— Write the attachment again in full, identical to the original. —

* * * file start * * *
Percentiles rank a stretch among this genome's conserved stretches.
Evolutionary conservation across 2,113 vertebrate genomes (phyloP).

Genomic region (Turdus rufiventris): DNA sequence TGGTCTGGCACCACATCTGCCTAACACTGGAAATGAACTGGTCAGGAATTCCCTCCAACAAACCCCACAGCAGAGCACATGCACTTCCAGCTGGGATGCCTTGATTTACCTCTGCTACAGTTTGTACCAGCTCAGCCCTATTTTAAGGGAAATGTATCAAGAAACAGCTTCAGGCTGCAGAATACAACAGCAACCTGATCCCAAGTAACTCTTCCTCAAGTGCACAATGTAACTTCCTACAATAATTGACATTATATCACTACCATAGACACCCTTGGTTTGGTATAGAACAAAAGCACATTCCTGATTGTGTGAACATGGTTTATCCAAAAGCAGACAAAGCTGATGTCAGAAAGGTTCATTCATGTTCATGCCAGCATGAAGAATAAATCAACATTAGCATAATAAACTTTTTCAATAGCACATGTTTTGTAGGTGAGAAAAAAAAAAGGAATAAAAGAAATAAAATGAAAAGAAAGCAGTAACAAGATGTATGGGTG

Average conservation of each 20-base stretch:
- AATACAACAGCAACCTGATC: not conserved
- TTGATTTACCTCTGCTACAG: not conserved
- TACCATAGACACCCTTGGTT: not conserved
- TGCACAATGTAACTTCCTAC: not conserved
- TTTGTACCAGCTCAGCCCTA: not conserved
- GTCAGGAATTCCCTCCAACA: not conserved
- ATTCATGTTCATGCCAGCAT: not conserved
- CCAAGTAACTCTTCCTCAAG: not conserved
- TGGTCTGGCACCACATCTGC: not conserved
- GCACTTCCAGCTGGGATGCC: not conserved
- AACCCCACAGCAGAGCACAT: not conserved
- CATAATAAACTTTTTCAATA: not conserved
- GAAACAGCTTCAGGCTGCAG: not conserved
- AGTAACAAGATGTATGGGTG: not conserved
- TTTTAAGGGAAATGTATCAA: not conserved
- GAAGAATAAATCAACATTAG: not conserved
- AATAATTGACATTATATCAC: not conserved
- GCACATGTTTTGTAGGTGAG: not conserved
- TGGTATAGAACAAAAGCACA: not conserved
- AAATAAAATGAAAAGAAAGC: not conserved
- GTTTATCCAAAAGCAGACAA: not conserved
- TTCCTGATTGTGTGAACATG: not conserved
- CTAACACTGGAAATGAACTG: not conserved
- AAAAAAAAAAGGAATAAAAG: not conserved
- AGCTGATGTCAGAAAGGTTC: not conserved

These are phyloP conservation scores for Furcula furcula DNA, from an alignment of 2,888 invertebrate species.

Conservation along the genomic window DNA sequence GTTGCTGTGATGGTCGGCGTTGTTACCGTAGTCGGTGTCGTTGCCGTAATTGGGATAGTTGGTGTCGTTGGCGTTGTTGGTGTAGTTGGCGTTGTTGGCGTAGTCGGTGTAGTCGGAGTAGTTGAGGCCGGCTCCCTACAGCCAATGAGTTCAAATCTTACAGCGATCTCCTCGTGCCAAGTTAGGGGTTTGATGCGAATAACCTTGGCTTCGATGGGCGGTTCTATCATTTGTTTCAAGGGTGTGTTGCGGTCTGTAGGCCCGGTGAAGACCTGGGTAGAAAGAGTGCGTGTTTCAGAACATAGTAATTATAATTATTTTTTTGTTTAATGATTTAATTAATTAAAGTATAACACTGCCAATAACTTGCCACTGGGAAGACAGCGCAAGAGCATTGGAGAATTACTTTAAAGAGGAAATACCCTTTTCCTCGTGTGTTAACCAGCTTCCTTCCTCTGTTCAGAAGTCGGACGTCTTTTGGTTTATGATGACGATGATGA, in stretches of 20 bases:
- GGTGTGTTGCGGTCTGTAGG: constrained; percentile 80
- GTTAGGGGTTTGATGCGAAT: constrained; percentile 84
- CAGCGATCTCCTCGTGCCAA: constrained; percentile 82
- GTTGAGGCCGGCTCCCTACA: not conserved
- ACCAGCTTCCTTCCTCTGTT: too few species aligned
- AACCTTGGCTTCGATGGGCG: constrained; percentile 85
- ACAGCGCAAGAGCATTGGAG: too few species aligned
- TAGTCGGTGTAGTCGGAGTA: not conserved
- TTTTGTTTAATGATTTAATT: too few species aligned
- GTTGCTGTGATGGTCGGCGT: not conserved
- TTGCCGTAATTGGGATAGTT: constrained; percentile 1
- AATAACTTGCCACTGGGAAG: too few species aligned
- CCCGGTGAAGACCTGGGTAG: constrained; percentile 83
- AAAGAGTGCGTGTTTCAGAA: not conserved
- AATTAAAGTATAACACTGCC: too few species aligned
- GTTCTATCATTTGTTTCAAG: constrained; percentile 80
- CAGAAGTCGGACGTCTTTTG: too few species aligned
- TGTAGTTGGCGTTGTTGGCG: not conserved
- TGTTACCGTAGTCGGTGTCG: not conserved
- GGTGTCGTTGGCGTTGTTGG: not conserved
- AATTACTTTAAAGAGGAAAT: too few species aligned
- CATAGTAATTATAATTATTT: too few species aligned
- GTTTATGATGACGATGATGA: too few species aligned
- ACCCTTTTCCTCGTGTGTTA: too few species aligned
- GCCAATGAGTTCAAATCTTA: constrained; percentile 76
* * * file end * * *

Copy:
Percentiles rank a stretch among this genome's conserved stretches.
Evolutionary conservation across 2,113 vertebrate genomes (phyloP).

Genomic region (Turdus rufiventris): DNA sequence TGGTCTGGCACCACATCTGCCTAACACTGGAAATGAACTGGTCAGGAATTCCCTCCAACAAACCCCACAGCAGAGCACATGCACTTCCAGCTGGGATGCCTTGATTTACCTCTGCTACAGTTTGTACCAGCTCAGCCCTATTTTAAGGGAAATGTATCAAGAAACAGCTTCAGGCTGCAGAATACAACAGCAACCTGATCCCAAGTAACTCTTCCTCAAGTGCACAATGTAACTTCCTACAATAATTGACATTATATCACTACCATAGACACCCTTGGTTTGGTATAGAACAAAAGCACATTCCTGATTGTGTGAACATGGTTTATCCAAAAGCAGACAAAGCTGATGTCAGAAAGGTTCATTCATGTTCATGCCAGCATGAAGAATAAATCAACATTAGCATAATAAACTTTTTCAATAGCACATGTTTTGTAGGTGAGAAAAAAAAAAGGAATAAAAGAAATAAAATGAAAAGAAAGCAGTAACAAGATGTATGGGTG

Average conservation of each 20-base stretch:
- AATACAACAGCAACCTGATC: not conserved
- TTGATTTACCTCTGCTACAG: not conserved
- TACCATAGACACCCTTGGTT: not conserved
- TGCACAATGTAACTTCCTAC: not conserved
- TTTGTACCAGCTCAGCCCTA: not conserved
- GTCAGGAATTCCCTCCAACA: not conserved
- ATTCATGTTCATGCCAGCAT: not conserved
- CCAAGTAACTCTTCCTCAAG: not conserved
- TGGTCTGGCACCACATCTGC: not conserved
- GCACTTCCAGCTGGGATGCC: not conserved
- AACCCCACAGCAGAGCACAT: not conserved
- CATAATAAACTTTTTCAATA: not conserved
- GAAACAGCTTCAGGCTGCAG: not conserved
- AGTAACAAGATGTATGGGTG: not conserved
- TTTTAAGGGAAATGTATCAA: not conserved
- GAAGAATAAATCAACATTAG: not conserved
- AATAATTGACATTATATCAC: not conserved
- GCACATGTTTTGTAGGTGAG: not conserved
- TGGTATAGAACAAAAGCACA: not conserved
- AAATAAAATGAAAAGAAAGC: not conserved
- GTTTATCCAAAAGCAGACAA: not conserved
- TTCCTGATTGTGTGAACATG: not conserved
- CTAACACTGGAAATGAACTG: not conserved
- AAAAAAAAAAGGAATAAAAG: not conserved
- AGCTGATGTCAGAAAGGTTC: not conserved

These are phyloP conservation scores for Furcula furcula DNA, from an alignment of 2,888 invertebrate species.

Conservation along the genomic window DNA sequence GTTGCTGTGATGGTCGGCGTTGTTACCGTAGTCGGTGTCGTTGCCGTAATTGGGATAGTTGGTGTCGTTGGCGTTGTTGGTGTAGTTGGCGTTGTTGGCGTAGTCGGTGTAGTCGGAGTAGTTGAGGCCGGCTCCCTACAGCCAATGAGTTCAAATCTTACAGCGATCTCCTCGTGCCAAGTTAGGGGTTTGATGCGAATAACCTTGGCTTCGATGGGCGGTTCTATCATTTGTTTCAAGGGTGTGTTGCGGTCTGTAGGCCCGGTGAAGACCTGGGTAGAAAGAGTGCGTGTTTCAGAACATAGTAATTATAATTATTTTTTTGTTTAATGATTTAATTAATTAAAGTATAACACTGCCAATAACTTGCCACTGGGAAGACAGCGCAAGAGCATTGGAGAATTACTTTAAAGAGGAAATACCCTTTTCCTCGTGTGTTAACCAGCTTCCTTCCTCTGTTCAGAAGTCGGACGTCTTTTGGTTTATGATGACGATGATGA, in stretches of 20 bases:
- GGTGTGTTGCGGTCTGTAGG: constrained; percentile 80
- GTTAGGGGTTTGATGCGAAT: constrained; percentile 84
- CAGCGATCTCCTCGTGCCAA: constrained; percentile 82
- GTTGAGGCCGGCTCCCTACA: not conserved
- ACCAGCTTCCTTCCTCTGTT: too few species aligned
- AACCTTGGCTTCGATGGGCG: constrained; percentile 85
- ACAGCGCAAGAGCATTGGAG: too few species aligned
- TAGTCGGTGTAGTCGGAGTA: not conserved
- TTTTGTTTAATGATTTAATT: too few species aligned
- GTTGCTGTGATGGTCGGCGT: not conserved
- TTGCCGTAATTGGGATAGTT: constrained; percentile 1
- AATAACTTGCCACTGGGAAG: too few species aligned
- CCCGGTGAAGACCTGGGTAG: constrained; percentile 83
- AAAGAGTGCGTGTTTCAGAA: not conserved
- AATTAAAGTATAACACTGCC: too few species aligned
- GTTCTATCATTTGTTTCAAG: constrained; percentile 80
- CAGAAGTCGGACGTCTTTTG: too few species aligned
- TGTAGTTGGCGTTGTTGGCG: not conserved
- TGTTACCGTAGTCGGTGTCG: not conserved
- GGTGTCGTTGGCGTTGTTGG: not conserved
- AATTACTTTAAAGAGGAAAT: too few species aligned
- CATAGTAATTATAATTATTT: too few species aligned
- GTTTATGATGACGATGATGA: too few species aligned
- ACCCTTTTCCTCGTGTGTTA: too few species aligned
- GCCAATGAGTTCAAATCTTA: constrained; percentile 76